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The Mercedes-Benz S-Class is a series of luxury sedans produced by Mercedes-Benz, a division of Daimler AG. The classification was officially introduced in 1972 with the W116 S-Class, which succeeded previous Mercedes-Benz models dating to the mid-1950s. The S-Class has served as the flagship model for Mercedes for over fifty years in its various incarnations. The S-Class has debuted many of the company’s latest innovations, including drivetrain technologies, interior features, and safety systems (such as the first seatbelt pretensioners). The S-Class has ranked as the world’s best-selling luxury sedan, and its latest generation, the W221 S-Class, premiered in 2005 as an all-new design. As in previous iterations, the W221 S-Class is sold in standard- and long-wheelbase versions; V6, V8, V12, diesel and hybrid powertrains are offered. All models built in Mexico or sold in the United States are only available in long wheelbase.
The name “S-Class” derives from the German word “Sonderklasse” of which “S-Class” is an abbreviation. Sonderklasse means “special class” (or rather: “In a class of its own”), and in automotive terms thus refers to “a specially outfitted car”. Although used colloquially for decades, following its official application in 1972, five generations of officially named S-Class sedans have been produced. Past two-door coupe models of the S-Class were known as SEC and later S-Coupe. In 1998 the S class coupe was spun off in a separate line as the CL-Class, however it will be re-designated as the S-Coupe for the 2013 model year.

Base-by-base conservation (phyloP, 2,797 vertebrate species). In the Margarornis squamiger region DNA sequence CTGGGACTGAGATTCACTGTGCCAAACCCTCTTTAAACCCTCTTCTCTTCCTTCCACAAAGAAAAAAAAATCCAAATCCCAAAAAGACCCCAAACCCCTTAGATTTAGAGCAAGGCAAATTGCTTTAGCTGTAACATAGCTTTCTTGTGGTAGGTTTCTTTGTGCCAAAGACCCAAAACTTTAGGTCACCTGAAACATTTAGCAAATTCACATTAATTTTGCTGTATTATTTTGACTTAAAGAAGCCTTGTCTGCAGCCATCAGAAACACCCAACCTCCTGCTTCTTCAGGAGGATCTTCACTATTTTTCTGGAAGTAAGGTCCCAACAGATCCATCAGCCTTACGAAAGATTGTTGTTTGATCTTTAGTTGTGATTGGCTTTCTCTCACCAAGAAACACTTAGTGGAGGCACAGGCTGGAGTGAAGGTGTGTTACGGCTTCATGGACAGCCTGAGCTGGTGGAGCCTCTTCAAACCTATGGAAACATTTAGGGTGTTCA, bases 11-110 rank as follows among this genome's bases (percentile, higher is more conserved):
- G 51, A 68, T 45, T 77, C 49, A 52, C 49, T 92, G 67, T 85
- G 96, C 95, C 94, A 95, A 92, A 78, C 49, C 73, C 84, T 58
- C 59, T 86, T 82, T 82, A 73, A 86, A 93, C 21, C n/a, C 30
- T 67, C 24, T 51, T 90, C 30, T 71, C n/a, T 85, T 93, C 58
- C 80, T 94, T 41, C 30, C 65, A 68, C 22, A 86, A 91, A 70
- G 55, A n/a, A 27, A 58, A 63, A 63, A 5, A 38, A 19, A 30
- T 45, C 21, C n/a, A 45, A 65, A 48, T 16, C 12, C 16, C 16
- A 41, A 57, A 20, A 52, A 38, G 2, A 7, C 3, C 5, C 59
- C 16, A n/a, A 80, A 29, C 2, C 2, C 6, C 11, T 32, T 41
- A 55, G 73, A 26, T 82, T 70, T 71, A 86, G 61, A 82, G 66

Mercedes-Benz S Class W221 (2005-2013)
The all-new W221 was introduced in the autumn of 2005 at the Frankfurt International Motor Show, with export to other markets beginning in 2006. The W221 S-Class made its North American premiere at the 2006 North American International Auto Show in January. The latest S-Class is slightly larger in all dimensions than its predecessor, and it features three newly developed engines with up to 26% power increase. The interior is completely new, all materials have been upgraded and make for a more luxurious ride, and the center console transmission gear lever has been replaced with a column-mounted shifter. New technological features on the W221 include an infrared Night View Assist feature and the latest Mercedes-Benz pre-collision system. The W221 features sharper exterior styling (most notably wide fender arcs) and technological improvements. The W221 is the second consecutive generation of the S-Class to be solely produced in a sedan body style.